The Good Serves the Better and Both the Best: C.S. Lewis on Imagination and Reason in Christian Apologetics Part 2 of 3 - page 5

 

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From the Fall 2017 issue of Knowing & Doing:

The Good Serves the Better and Both the
Best: C.S. Lewis on Imagination and Reason
in Christian Apologetics
Part 2 of 3

by Michael Ward, Ph.D.
Senior Research Fellow, University of Oxford

« continued from previous page

 

  The method is poetic, rather than polemic. There is no question, at the outset, of whether these various images or situations are good or bad, true or false, beautiful or ugly. They just are: rational judgements about their value can wait. We know that they mean something and they resonate with our experience or our observations of the world. Having thus engaged our imaginations, Lewis then proceeds to his next step. But as he proceeds he does not leave imagination behind and exit into some purely ‘rational’ realm. His strategy is imaginative all the way along: it has to be, given his understanding of how reason works. There is no question of discarding imagination and emerging into a neutral, reliable, ‘scientific’, disinterested region which must perforce command the assent of all objective observers. Lewis is not willing to reduce himself or his readers to mere ‘thinkers’ in a sort of ultra-Cartesian move which plagues so much inferior apologetics and so many earnest undergraduate late-night discussions. It is no good arguing for ‘God’ or ‘Christ’ or for ‘the atonement’ or even for ‘truth’ until the apologist has shown, at least at some basic level, that these terms have real meaning. Otherwise they will be just counters in an intellectual game, leaving most readers cold. Likewise, apologetic arguments for the authority of ‘the Church’ or ‘the Bible’ or ‘experience’ or ‘reason’ itself, must all be imaginatively realised before they can begin to make traction on the reader’s reason, let alone on the reader’s will. Before we act or think we understand meaning, in Lewis’s view, and so the provision of meaningful images becomes the hallmark of his apologetic method.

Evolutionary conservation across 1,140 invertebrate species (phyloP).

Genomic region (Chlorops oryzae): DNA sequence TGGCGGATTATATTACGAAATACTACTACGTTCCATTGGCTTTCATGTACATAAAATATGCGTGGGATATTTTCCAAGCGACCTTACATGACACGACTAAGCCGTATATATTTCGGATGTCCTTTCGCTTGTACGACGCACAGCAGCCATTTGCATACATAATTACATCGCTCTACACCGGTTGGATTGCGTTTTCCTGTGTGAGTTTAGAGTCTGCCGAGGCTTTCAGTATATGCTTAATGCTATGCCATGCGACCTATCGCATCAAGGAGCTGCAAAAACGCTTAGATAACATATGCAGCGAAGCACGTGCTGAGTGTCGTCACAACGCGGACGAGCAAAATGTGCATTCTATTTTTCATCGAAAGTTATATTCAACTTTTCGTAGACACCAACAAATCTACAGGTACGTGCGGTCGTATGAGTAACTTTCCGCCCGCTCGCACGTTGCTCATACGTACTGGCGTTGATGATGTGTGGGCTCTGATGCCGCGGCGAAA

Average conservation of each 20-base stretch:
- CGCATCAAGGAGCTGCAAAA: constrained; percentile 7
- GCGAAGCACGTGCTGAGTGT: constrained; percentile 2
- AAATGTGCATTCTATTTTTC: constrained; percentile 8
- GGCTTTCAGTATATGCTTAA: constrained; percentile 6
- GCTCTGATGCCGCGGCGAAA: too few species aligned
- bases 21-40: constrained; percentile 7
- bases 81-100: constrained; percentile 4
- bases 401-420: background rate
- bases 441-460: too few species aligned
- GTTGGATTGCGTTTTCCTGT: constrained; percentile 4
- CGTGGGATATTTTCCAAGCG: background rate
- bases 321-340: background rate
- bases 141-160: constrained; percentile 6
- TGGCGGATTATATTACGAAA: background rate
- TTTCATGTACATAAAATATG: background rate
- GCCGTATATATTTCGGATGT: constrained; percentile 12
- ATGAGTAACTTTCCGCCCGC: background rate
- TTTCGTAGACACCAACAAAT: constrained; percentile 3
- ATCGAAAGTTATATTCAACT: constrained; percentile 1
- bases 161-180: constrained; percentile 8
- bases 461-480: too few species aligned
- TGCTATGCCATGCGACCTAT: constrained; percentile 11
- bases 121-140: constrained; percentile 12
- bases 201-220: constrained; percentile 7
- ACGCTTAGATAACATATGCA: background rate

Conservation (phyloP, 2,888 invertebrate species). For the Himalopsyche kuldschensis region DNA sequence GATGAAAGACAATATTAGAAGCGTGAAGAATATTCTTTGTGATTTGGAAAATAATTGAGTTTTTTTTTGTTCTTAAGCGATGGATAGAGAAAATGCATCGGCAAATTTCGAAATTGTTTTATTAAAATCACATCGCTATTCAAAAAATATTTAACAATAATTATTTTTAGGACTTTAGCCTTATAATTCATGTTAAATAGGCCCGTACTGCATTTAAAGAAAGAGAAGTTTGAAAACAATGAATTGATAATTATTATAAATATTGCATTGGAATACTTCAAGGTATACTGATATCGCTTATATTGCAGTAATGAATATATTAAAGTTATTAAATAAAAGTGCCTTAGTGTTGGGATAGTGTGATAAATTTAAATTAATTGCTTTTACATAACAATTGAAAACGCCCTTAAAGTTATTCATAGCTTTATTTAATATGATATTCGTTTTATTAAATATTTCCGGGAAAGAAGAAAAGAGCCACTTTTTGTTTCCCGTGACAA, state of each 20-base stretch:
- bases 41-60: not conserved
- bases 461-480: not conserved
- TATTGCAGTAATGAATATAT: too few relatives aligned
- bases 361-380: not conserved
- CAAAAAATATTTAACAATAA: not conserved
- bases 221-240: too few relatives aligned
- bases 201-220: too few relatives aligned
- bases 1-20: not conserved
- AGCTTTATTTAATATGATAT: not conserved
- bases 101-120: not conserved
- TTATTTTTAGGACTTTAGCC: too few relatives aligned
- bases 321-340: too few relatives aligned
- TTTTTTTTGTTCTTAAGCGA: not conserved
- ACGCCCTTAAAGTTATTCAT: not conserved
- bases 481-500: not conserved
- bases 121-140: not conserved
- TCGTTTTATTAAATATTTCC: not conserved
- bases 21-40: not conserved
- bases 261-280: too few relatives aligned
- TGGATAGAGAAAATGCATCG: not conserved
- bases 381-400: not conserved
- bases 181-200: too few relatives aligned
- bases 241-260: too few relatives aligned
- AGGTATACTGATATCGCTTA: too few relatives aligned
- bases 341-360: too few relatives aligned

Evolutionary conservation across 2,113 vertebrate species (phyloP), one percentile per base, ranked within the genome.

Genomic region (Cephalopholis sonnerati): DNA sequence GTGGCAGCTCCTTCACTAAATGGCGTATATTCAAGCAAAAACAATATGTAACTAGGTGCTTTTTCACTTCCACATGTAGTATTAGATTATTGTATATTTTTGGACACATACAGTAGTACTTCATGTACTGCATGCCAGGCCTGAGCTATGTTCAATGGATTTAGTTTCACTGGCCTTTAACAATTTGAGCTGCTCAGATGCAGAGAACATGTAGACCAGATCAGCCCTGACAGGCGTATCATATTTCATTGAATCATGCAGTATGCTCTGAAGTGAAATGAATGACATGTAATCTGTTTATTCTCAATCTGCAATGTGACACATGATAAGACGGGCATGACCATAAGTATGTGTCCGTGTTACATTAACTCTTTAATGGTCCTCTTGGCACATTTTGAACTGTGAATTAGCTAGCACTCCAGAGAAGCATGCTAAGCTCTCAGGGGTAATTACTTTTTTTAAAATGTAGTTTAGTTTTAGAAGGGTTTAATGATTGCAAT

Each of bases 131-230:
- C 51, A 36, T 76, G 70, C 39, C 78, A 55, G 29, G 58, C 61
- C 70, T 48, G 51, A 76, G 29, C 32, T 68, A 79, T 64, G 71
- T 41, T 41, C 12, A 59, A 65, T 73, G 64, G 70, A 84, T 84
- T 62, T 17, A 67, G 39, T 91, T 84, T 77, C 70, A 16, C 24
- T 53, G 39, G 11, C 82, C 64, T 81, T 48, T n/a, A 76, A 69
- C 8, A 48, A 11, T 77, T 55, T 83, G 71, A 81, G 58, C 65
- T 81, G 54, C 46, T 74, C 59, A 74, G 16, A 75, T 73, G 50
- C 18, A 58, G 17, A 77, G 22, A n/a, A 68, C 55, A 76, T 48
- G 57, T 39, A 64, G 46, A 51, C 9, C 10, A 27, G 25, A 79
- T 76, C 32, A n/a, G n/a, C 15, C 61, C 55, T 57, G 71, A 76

But although Lewis accords imagination a high place, it is not the only or the highest place. There is also reason and reason is important — indeed, essential, — if imagination is to serve its proper purpose.

Article taken from Imaginative Apologetics: Theology, Philosophy and the Catholic Tradition, edited by Andrew Davison. Published by SCM Press, 2011. Republished by permission. For permission to quote, republish or distribute this material, please contact rights@hymnsam.co.uk. www.scmpress.co.uk


 

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Notes:
1 Letter to the Revd Henry Welbon, 18 September 1936 (unpublished, but available in the Wade Center, Wheaton College, IL).
2 ‘Myth Became Fact’, C.S. Lewis, Essay Collection, 142.
3 Miracles, A Preliminary Study (Glasgow: Collins 1980) 72.